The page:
Pettis' upbringing and education was very cosmopolitan. He was born in Spain, where his French mother ran the private school he attended, and his father, an American, was a geologist and civil engineer whose work took him and his family around the world, including to many underdeveloped countries. Pettis toyed with his own creative talents, writing poetry and songs, but these would remain undeveloped.
"I wish I could be a musician," he says. "But my love for music has to be satisfied by building the stage for others, not performing on it myself."
And that stage, he believes, has been firmly set in Beijing, where he sees his club and record label as an incubator for China's musical talents, whatever the style, and without the economic pressures of having too little or too much money.
"We're a bit perverse about how we do things. We closed D-22 after six years because it was becoming too famous, too big," he says. "It's not what we wanted. We were getting a lot of outsiders, more interested in dancing and drinking, and having a good time, than in the music. That changed the atmosphere."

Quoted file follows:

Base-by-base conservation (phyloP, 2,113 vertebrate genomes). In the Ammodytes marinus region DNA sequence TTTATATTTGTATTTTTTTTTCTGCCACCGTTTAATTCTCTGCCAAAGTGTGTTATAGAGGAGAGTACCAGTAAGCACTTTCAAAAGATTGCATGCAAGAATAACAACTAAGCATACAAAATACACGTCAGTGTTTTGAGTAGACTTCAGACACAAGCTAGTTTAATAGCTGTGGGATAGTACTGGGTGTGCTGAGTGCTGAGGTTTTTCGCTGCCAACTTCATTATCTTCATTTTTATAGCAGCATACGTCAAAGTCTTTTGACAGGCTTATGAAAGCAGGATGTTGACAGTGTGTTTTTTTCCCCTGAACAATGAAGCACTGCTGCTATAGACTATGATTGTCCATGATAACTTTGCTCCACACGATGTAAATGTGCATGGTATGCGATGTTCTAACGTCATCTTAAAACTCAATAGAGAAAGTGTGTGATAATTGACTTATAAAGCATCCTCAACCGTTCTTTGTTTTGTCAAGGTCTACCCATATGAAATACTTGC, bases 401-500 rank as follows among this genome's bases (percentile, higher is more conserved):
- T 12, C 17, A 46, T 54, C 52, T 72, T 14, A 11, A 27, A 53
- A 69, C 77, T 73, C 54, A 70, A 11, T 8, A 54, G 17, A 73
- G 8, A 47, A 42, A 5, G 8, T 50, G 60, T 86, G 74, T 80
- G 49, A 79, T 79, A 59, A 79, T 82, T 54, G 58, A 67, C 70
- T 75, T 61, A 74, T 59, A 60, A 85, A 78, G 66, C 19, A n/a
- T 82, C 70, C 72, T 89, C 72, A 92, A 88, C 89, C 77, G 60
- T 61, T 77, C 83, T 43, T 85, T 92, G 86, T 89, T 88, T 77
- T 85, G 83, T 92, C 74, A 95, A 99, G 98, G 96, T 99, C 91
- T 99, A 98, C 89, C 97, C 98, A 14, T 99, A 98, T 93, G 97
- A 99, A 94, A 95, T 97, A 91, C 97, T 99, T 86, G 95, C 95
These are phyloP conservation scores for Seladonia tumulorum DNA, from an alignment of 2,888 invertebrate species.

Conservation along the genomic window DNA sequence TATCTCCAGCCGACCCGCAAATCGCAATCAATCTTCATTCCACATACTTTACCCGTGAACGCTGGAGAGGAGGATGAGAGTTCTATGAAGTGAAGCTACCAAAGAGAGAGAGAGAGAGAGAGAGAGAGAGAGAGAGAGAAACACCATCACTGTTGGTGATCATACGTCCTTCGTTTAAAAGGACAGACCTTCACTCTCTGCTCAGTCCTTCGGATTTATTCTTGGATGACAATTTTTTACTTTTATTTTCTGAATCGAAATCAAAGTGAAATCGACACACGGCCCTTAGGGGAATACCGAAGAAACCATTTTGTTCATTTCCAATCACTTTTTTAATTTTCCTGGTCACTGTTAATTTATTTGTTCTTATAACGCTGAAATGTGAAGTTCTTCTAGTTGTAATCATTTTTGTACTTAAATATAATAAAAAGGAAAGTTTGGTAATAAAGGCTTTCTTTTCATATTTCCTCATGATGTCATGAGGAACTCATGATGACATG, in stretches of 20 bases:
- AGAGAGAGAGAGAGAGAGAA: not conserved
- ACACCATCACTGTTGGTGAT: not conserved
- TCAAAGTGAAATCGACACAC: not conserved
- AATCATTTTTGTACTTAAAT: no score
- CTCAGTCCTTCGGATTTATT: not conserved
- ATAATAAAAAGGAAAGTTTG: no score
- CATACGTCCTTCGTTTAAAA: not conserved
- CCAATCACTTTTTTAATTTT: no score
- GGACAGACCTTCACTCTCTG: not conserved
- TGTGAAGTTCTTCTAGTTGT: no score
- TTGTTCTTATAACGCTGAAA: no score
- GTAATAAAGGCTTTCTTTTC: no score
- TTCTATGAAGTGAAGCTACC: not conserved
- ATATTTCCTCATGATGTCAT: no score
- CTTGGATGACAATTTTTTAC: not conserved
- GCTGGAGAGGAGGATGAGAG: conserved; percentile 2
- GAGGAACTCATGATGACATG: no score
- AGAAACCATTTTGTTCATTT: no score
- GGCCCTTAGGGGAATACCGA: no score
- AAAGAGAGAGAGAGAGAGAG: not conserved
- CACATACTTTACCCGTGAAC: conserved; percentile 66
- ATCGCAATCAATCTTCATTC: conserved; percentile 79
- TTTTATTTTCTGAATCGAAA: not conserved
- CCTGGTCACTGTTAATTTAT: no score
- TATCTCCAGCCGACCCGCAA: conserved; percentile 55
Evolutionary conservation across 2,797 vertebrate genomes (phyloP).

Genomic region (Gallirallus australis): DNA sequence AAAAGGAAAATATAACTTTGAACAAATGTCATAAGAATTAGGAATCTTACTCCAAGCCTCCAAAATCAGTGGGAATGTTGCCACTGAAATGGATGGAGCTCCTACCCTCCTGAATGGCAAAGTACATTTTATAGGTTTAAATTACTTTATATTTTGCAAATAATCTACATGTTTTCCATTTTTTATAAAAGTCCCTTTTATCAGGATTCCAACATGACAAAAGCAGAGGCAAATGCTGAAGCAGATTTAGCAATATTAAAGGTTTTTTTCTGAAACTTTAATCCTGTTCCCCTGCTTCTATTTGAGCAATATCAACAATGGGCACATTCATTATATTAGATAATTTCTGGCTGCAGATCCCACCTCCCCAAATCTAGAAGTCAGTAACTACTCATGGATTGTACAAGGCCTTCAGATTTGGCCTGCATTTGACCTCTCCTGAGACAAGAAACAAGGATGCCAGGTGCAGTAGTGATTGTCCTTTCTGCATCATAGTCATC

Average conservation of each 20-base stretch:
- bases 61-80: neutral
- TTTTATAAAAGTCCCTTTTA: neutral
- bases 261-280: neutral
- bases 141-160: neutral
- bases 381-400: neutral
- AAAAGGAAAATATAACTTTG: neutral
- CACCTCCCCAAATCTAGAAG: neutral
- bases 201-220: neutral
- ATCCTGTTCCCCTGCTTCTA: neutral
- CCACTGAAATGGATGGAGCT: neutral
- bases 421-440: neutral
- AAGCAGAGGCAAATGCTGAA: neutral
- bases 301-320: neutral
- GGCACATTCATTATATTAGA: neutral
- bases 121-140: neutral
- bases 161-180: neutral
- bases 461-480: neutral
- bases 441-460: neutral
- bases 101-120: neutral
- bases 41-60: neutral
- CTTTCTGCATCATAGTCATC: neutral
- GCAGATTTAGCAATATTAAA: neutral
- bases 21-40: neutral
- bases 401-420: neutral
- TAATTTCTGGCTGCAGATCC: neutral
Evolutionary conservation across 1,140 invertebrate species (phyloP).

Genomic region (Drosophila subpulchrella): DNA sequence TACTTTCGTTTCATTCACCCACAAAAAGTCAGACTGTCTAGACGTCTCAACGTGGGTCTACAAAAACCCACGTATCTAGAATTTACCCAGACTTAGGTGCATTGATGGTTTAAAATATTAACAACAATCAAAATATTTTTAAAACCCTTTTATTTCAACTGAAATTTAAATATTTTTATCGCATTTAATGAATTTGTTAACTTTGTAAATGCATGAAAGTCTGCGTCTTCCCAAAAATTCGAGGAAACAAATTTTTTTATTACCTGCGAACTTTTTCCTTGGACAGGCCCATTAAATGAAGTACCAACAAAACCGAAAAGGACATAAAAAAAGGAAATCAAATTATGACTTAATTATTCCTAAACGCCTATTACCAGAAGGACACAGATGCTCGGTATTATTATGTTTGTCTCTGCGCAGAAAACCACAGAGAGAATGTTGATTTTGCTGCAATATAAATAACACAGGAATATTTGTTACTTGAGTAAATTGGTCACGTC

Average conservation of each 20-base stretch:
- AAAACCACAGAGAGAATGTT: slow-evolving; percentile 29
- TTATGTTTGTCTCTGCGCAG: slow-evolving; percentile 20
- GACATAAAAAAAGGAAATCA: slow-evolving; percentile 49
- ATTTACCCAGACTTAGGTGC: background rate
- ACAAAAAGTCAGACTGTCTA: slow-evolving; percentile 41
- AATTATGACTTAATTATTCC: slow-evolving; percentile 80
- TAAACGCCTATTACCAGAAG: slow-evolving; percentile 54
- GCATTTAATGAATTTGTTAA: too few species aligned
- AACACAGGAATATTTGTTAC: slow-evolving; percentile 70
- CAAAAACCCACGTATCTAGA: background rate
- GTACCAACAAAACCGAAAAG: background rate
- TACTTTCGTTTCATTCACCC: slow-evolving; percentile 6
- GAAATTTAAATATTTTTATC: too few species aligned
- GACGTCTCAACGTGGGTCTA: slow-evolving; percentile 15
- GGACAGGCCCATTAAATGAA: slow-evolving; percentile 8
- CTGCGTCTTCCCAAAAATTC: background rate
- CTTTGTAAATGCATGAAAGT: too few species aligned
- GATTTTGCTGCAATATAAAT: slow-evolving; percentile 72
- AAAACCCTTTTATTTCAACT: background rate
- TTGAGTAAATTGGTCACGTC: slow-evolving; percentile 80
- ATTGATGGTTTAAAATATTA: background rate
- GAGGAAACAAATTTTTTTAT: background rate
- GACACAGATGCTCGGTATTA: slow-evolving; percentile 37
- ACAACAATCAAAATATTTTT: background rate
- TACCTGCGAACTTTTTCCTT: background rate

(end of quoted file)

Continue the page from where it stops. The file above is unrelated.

It sounded like the club was a success.
"It depends how you define success - whether it is being popular with a million followers or acclaimed by a small appreciative audience," he says, adding that they do not publicize the new and much smaller XP club, and hold Sunday afternoon sessions in preference to big Saturday nights.
He is confident this long-term investment will pay off and add to China's increasing soft power, even though he thinks the cultural center will move from Beijing to Shanghai within 20 years.
As for the harder side, the country's economic power, he says: "I'm more of a skeptic about China's successful growth model. Put in the historical context, it's simply not true. We've seen it many times before with countries generating debts faster than growth. They need to change the model.
"Globally, we have a huge demand problem that's going to get worse. From an investment point of view, it pays to be conservative right now."
Whatever happens, Pettis intends to see it through.
"I don't plan very much, but it's hard to imagine me leaving in the next five to 10 years. It's my home now.
"As an economist, you can do US or European situations from anywhere in the world. But to get China right, you have to be in China."
(China Daily 08/03/2012 page28)